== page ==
“We are pleased to note that there has been significant progress in some areas,” Walker said
“However, in others there has been little to none. Particularly in closing the digital divide, improving public transport, and in getting the new frontline mental health service off the ground,” Walker said.
“Loneliness remains a significant public policy challenge because its myriad negative health and wellbeing impacts are disproportionately affecting those who were already most negatively impacted by Covid-19.
“A particular focus on the social wellbeing of disabled people, unemployed people, people on low incomes, sole parents, and young people is required.”
Updated recommendations to Government:
Make sure people have enough money
- Implement an effective guaranteed minimum income for all New Zealanders to enable everyone to live with dignity. This should include raising main benefits to liveable levels and increasing the minimum wage to the living wage.
- Increase support so that everybody who wants a job can find one, including by continuing to subsidise vocational retraining, and by increasing support for disability employment services.
Close the digital divide
- Urgently make the provision of high-speed internet access standard in all social housing tenancies and a standard feature of government-funded disability support programmes.
- Continue to invest in the provision of internet-enabled devices and support for online teaching and learning, and partner with community organisations to expand the provision of devices and internet connections to people in need beyond the education sector.
- Make internet safety a core part of the school curriculum to support young people at risk of online harm from increased use of digital technologies.
Help communities do their magic
- Continue to invest in community-led development funds for community organisations to support self-identified collective goals. This should include investment in disabled-led and owned community building and spaces of belonging for disabled people.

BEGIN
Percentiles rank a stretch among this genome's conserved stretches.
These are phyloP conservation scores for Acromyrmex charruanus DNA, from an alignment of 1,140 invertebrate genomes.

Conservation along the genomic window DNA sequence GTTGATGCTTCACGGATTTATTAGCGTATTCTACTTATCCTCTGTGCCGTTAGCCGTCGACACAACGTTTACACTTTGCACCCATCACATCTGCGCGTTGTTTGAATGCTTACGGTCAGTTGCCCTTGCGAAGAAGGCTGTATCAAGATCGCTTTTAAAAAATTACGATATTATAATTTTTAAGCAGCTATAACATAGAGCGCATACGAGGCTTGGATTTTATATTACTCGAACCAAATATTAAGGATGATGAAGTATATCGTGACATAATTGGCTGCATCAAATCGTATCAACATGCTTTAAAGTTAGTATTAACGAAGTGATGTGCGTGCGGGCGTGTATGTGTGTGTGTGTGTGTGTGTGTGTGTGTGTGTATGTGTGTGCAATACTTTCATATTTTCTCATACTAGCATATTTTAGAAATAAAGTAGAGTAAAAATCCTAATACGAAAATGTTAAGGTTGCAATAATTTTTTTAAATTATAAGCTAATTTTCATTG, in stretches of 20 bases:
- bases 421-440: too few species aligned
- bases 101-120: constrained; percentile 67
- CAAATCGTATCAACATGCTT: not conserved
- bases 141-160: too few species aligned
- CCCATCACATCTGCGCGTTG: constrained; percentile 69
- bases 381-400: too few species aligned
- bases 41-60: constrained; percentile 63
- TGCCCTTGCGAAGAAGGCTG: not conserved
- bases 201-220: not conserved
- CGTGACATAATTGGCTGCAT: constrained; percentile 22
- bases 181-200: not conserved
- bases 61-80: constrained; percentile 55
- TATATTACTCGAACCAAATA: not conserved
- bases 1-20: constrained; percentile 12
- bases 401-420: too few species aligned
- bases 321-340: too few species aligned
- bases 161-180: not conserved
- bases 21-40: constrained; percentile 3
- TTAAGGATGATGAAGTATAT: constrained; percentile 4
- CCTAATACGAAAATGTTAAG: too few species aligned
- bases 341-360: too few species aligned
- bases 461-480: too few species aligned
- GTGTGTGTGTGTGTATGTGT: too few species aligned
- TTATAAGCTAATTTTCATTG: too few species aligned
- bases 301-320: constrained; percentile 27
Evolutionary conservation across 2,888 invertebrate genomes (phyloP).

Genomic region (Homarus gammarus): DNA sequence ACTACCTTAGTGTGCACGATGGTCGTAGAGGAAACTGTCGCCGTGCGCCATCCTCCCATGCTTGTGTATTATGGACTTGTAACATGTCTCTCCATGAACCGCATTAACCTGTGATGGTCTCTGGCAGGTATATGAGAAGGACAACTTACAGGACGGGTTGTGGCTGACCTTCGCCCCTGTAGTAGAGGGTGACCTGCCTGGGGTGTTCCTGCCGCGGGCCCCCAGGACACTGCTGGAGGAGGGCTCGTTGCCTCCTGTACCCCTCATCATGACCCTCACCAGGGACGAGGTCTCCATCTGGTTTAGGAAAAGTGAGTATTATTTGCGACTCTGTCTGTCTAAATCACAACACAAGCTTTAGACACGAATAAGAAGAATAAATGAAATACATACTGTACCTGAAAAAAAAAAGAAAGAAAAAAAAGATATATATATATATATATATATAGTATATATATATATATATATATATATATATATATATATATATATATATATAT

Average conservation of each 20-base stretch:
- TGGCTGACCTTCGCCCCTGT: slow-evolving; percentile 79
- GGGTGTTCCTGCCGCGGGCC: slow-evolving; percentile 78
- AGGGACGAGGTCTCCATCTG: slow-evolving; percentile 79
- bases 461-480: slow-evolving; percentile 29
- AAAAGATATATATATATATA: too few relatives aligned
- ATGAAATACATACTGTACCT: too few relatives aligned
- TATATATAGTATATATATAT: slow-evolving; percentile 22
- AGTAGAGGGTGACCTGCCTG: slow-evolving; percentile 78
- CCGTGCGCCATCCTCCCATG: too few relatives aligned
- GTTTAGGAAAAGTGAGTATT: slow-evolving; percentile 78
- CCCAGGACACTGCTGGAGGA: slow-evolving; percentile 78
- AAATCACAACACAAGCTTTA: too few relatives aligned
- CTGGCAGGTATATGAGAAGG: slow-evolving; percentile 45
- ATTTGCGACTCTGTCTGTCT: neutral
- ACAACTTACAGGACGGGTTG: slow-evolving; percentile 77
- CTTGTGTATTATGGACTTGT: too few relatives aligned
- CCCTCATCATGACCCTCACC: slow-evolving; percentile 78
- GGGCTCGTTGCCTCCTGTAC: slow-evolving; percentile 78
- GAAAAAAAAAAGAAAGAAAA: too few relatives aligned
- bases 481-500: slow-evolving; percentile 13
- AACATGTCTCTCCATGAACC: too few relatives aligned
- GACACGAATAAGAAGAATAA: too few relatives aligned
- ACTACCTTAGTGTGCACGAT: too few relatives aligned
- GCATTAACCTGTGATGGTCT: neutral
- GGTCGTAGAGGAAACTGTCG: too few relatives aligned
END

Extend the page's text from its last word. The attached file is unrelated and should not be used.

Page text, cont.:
- Continue to boost support for Whānau Ora to enable Māori communities to respond to self-identified challenges and meet collective goals.
Create friendly streets and neighbourhoods
- Prioritise social wellbeing and accessibility in all Kāinga Ora-led housing developments.
- Issue guidance on the National Policy Statement on urban development to stipulate that all urban development projects should promote social wellbeing and meet the highest standards of accessibility.
- Work with public transport providers to improve the design and accessibility of buses and trains, including to encourage positive social interaction while minimising dangerous enforced proximity.
Prioritise those already lonely
- Prioritise services and supports for those most at risk of experiencing loneliness, including young people, unemployed people, sole parents, and disabled people.
Invest in frontline mental health
- Fully commit all of the allocated funding for the new frontline mental health service to bring forward the date of its implementation as much as possible.
The Helen Clark Foundation is an independent public policy think tank based at the Auckland University of Technology.
Still Alone Together is the fourth report in a series discussing policy challenges facing New Zealand due to the Covid-19 pandemic, and the third report produced in partnership with WSP New Zealand.
Its data was drawn from Stats NZ's quarterly Wellbeing statistics in 2020 and previously unpublished results of a survey by researchers at Victoria University of Wellington taken at Level 1 in July 2020.